Attention requested for inclusion during introduction days

AID Board already partly complying with Expertise Centre recommendations.
Opblaas-AID-logo Students who require assistance should also be able to take part in the Annual Introduction Days (AID) to the maximum extent possible, says the Expertise Centre for Inclusive Education (ECIO). Photo Resource.

When organising the introduction days, keep in mind participants with assistance needs, such as students who are in wheelchairs or struggle with mental challenges such as anxiety issues. That was the call issued last week by the Expertisecentrum inclusief onderwijs (Expertise Centre for Inclusive Education, ECIO) to all organisers of induction days or weeks.

According to ECIO programme manager Joyce van der Wegen, the introduction period is essential for study progress and student wellbeing. ‘If students cannot attend introduction days, they start their studies at a disadvantage.’

Together with student interest groups Ieder(in), ISO, LSVb, JongPIT, and JOBmbo, the Expertise Centre spoke to students about their experiences. They translated this input into a list of eight tips, the most important one being: talk to the students in question about what they need to be able to participate as well as possible.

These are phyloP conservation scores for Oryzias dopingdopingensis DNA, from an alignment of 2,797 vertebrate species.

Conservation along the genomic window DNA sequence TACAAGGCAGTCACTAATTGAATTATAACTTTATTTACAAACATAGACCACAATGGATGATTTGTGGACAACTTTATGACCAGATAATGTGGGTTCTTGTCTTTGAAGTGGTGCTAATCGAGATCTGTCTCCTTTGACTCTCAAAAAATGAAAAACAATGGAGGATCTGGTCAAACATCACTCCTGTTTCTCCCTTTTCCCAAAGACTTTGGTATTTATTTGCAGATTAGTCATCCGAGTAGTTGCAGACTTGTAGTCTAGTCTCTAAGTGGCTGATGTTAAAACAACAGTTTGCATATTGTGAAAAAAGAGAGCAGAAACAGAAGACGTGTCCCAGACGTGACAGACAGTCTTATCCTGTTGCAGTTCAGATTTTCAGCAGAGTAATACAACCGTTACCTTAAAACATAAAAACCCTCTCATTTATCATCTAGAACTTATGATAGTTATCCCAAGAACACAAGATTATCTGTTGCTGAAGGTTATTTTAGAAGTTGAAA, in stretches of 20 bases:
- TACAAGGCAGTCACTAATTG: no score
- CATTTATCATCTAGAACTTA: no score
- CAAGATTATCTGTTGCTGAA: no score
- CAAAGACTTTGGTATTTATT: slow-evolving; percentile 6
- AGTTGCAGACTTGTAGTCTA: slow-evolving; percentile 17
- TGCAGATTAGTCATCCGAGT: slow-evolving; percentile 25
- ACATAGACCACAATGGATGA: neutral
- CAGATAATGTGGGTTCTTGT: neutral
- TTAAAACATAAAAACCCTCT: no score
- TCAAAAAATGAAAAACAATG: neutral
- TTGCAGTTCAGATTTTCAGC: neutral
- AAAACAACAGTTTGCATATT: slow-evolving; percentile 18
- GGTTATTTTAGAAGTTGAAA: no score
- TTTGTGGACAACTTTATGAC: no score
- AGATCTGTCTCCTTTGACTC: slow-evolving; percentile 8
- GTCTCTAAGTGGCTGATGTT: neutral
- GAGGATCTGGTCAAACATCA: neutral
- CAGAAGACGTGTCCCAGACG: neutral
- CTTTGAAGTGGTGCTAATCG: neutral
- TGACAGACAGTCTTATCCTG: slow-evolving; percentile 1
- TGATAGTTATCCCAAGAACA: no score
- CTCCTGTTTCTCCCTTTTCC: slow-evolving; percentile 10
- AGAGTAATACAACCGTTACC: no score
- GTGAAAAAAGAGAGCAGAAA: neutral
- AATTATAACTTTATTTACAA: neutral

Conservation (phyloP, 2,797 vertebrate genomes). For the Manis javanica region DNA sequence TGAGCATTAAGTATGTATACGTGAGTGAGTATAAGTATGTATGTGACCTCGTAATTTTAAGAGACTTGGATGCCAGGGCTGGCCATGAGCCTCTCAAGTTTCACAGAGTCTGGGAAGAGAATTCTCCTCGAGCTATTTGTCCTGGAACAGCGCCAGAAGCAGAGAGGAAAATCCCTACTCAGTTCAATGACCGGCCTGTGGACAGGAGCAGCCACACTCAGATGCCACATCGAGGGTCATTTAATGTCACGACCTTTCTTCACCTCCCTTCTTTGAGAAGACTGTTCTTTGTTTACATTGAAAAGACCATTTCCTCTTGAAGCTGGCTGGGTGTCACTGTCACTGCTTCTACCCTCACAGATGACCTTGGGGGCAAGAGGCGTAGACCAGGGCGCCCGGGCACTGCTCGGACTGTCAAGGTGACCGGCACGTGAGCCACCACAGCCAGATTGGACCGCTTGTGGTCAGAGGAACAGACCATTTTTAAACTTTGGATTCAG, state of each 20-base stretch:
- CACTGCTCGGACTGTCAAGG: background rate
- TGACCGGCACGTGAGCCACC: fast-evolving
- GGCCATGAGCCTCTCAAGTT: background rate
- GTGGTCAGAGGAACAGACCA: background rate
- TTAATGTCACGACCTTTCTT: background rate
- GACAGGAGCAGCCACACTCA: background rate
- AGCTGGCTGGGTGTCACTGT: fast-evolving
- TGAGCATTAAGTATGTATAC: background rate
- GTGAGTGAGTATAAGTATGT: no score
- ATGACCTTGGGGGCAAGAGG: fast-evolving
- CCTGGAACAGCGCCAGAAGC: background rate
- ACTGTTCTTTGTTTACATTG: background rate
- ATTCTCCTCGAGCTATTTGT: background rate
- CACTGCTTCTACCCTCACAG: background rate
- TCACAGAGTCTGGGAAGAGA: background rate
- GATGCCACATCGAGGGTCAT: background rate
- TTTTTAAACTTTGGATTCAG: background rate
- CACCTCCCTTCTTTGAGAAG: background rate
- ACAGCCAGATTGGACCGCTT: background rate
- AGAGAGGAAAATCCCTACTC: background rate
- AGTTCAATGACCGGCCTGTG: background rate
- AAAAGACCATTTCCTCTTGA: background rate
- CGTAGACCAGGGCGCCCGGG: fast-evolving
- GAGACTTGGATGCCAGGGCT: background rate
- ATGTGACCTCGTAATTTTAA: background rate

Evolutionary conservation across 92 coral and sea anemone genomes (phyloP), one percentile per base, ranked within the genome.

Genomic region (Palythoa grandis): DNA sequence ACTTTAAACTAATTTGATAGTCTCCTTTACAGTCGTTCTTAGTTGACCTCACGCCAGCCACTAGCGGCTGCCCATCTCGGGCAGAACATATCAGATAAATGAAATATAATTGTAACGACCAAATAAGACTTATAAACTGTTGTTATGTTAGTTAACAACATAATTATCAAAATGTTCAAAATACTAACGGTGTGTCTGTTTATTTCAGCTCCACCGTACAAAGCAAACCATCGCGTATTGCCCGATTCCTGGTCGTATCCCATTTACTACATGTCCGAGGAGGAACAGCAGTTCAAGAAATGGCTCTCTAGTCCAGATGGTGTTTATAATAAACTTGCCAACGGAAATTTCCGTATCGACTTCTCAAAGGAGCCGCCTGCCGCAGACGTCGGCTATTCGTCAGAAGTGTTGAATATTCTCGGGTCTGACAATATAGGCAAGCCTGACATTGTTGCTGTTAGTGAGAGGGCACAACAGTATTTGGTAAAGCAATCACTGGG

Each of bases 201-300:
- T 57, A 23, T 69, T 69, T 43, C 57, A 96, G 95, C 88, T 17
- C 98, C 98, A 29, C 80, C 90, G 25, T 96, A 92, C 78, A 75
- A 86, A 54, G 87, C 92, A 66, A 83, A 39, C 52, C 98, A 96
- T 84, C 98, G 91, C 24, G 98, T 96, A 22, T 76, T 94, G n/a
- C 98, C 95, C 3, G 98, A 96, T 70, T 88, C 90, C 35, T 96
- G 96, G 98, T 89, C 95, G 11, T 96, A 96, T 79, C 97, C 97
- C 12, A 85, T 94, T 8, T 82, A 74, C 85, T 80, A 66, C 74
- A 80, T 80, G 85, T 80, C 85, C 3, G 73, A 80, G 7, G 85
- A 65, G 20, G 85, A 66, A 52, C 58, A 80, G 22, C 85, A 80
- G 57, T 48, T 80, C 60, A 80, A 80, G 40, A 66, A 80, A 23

Consulting with the students in question is precisely what the AID board in Wageningen is already doing, says chair Rosa Knol. ‘On the registration website for the AID, under the FAQs, there is an item entitled ‘I have a disability or impairment. If you click it, you will be asked to contact us by e-mail and tell us what support you need. This works quite well; every year, the students who need it find their way to us. Sometimes they ask for help with very practical matters, such as a safe place to park a wheelchair bike. And sometimes they require extra guidance. For example, someone reported that they had autism and would like their mentor to be aware of this, without having to share it directly with the whole group. So we organise it, and we make sure they get an experienced mentor we know well.’

Next year

With only a few days to go until AID – in some other cities, the introduction period has already begun – the ECIO tips come a bit late, Knol acknowledges. ‘As a board, we did take steps towards an inclusive and accessible AID, including additional social safety training for the mentors and volunteers. We will put the other ECIO items on the action list for next year’s AID Board.’

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